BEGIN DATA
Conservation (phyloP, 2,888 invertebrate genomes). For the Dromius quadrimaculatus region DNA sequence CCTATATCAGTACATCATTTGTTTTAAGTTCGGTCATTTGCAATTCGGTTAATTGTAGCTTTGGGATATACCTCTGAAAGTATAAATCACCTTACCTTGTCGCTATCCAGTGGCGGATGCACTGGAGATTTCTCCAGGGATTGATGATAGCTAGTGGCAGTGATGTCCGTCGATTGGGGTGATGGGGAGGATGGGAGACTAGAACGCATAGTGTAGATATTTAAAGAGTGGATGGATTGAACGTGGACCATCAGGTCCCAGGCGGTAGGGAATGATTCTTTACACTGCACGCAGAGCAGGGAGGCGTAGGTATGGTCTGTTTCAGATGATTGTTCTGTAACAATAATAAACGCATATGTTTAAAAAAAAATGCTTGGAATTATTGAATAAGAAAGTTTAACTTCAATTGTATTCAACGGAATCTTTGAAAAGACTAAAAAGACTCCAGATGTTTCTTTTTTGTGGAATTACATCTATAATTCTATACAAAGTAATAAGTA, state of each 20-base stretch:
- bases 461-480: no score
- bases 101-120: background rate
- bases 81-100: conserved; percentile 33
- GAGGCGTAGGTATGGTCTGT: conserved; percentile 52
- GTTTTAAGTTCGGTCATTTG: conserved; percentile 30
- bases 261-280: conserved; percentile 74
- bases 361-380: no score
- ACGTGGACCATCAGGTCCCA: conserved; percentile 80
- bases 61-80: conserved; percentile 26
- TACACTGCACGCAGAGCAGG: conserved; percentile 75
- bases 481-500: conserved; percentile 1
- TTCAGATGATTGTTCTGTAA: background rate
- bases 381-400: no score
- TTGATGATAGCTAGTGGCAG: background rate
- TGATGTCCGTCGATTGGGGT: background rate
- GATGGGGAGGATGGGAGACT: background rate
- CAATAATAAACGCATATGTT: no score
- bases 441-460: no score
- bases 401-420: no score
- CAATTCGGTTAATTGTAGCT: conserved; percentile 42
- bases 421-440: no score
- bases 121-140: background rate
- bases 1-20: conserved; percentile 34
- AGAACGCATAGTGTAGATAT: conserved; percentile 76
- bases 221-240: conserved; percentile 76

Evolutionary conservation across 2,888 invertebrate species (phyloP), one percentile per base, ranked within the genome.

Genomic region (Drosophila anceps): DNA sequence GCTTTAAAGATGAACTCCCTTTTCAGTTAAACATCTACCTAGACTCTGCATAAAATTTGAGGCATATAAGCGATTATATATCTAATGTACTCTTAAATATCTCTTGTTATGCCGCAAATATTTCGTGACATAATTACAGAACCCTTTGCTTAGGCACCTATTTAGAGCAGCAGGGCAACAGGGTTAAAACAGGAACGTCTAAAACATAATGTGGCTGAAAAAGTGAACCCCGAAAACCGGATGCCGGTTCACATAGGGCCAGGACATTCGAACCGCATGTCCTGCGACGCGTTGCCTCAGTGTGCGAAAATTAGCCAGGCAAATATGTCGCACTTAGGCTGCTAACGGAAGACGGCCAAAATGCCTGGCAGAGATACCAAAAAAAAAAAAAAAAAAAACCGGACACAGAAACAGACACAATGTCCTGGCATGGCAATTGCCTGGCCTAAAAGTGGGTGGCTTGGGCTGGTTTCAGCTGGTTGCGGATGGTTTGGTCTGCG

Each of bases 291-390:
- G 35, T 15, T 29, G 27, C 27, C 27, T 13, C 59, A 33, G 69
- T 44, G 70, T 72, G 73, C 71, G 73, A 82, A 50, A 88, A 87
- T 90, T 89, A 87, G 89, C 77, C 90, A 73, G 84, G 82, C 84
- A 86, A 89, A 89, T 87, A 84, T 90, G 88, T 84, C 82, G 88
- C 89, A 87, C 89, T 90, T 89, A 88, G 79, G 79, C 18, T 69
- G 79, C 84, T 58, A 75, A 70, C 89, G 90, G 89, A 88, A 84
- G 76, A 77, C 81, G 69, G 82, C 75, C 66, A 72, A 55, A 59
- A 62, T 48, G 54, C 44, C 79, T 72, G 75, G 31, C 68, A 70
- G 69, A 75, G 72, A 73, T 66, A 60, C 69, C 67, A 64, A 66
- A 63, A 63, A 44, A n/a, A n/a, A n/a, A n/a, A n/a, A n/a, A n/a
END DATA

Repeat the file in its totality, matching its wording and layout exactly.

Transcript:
Conservation (phyloP, 2,888 invertebrate genomes). For the Dromius quadrimaculatus region DNA sequence CCTATATCAGTACATCATTTGTTTTAAGTTCGGTCATTTGCAATTCGGTTAATTGTAGCTTTGGGATATACCTCTGAAAGTATAAATCACCTTACCTTGTCGCTATCCAGTGGCGGATGCACTGGAGATTTCTCCAGGGATTGATGATAGCTAGTGGCAGTGATGTCCGTCGATTGGGGTGATGGGGAGGATGGGAGACTAGAACGCATAGTGTAGATATTTAAAGAGTGGATGGATTGAACGTGGACCATCAGGTCCCAGGCGGTAGGGAATGATTCTTTACACTGCACGCAGAGCAGGGAGGCGTAGGTATGGTCTGTTTCAGATGATTGTTCTGTAACAATAATAAACGCATATGTTTAAAAAAAAATGCTTGGAATTATTGAATAAGAAAGTTTAACTTCAATTGTATTCAACGGAATCTTTGAAAAGACTAAAAAGACTCCAGATGTTTCTTTTTTGTGGAATTACATCTATAATTCTATACAAAGTAATAAGTA, state of each 20-base stretch:
- bases 461-480: no score
- bases 101-120: background rate
- bases 81-100: conserved; percentile 33
- GAGGCGTAGGTATGGTCTGT: conserved; percentile 52
- GTTTTAAGTTCGGTCATTTG: conserved; percentile 30
- bases 261-280: conserved; percentile 74
- bases 361-380: no score
- ACGTGGACCATCAGGTCCCA: conserved; percentile 80
- bases 61-80: conserved; percentile 26
- TACACTGCACGCAGAGCAGG: conserved; percentile 75
- bases 481-500: conserved; percentile 1
- TTCAGATGATTGTTCTGTAA: background rate
- bases 381-400: no score
- TTGATGATAGCTAGTGGCAG: background rate
- TGATGTCCGTCGATTGGGGT: background rate
- GATGGGGAGGATGGGAGACT: background rate
- CAATAATAAACGCATATGTT: no score
- bases 441-460: no score
- bases 401-420: no score
- CAATTCGGTTAATTGTAGCT: conserved; percentile 42
- bases 421-440: no score
- bases 121-140: background rate
- bases 1-20: conserved; percentile 34
- AGAACGCATAGTGTAGATAT: conserved; percentile 76
- bases 221-240: conserved; percentile 76

Evolutionary conservation across 2,888 invertebrate species (phyloP), one percentile per base, ranked within the genome.

Genomic region (Drosophila anceps): DNA sequence GCTTTAAAGATGAACTCCCTTTTCAGTTAAACATCTACCTAGACTCTGCATAAAATTTGAGGCATATAAGCGATTATATATCTAATGTACTCTTAAATATCTCTTGTTATGCCGCAAATATTTCGTGACATAATTACAGAACCCTTTGCTTAGGCACCTATTTAGAGCAGCAGGGCAACAGGGTTAAAACAGGAACGTCTAAAACATAATGTGGCTGAAAAAGTGAACCCCGAAAACCGGATGCCGGTTCACATAGGGCCAGGACATTCGAACCGCATGTCCTGCGACGCGTTGCCTCAGTGTGCGAAAATTAGCCAGGCAAATATGTCGCACTTAGGCTGCTAACGGAAGACGGCCAAAATGCCTGGCAGAGATACCAAAAAAAAAAAAAAAAAAAACCGGACACAGAAACAGACACAATGTCCTGGCATGGCAATTGCCTGGCCTAAAAGTGGGTGGCTTGGGCTGGTTTCAGCTGGTTGCGGATGGTTTGGTCTGCG

Each of bases 291-390:
- G 35, T 15, T 29, G 27, C 27, C 27, T 13, C 59, A 33, G 69
- T 44, G 70, T 72, G 73, C 71, G 73, A 82, A 50, A 88, A 87
- T 90, T 89, A 87, G 89, C 77, C 90, A 73, G 84, G 82, C 84
- A 86, A 89, A 89, T 87, A 84, T 90, G 88, T 84, C 82, G 88
- C 89, A 87, C 89, T 90, T 89, A 88, G 79, G 79, C 18, T 69
- G 79, C 84, T 58, A 75, A 70, C 89, G 90, G 89, A 88, A 84
- G 76, A 77, C 81, G 69, G 82, C 75, C 66, A 72, A 55, A 59
- A 62, T 48, G 54, C 44, C 79, T 72, G 75, G 31, C 68, A 70
- G 69, A 75, G 72, A 73, T 66, A 60, C 69, C 67, A 64, A 66
- A 63, A 63, A 44, A n/a, A n/a, A n/a, A n/a, A n/a, A n/a, A n/a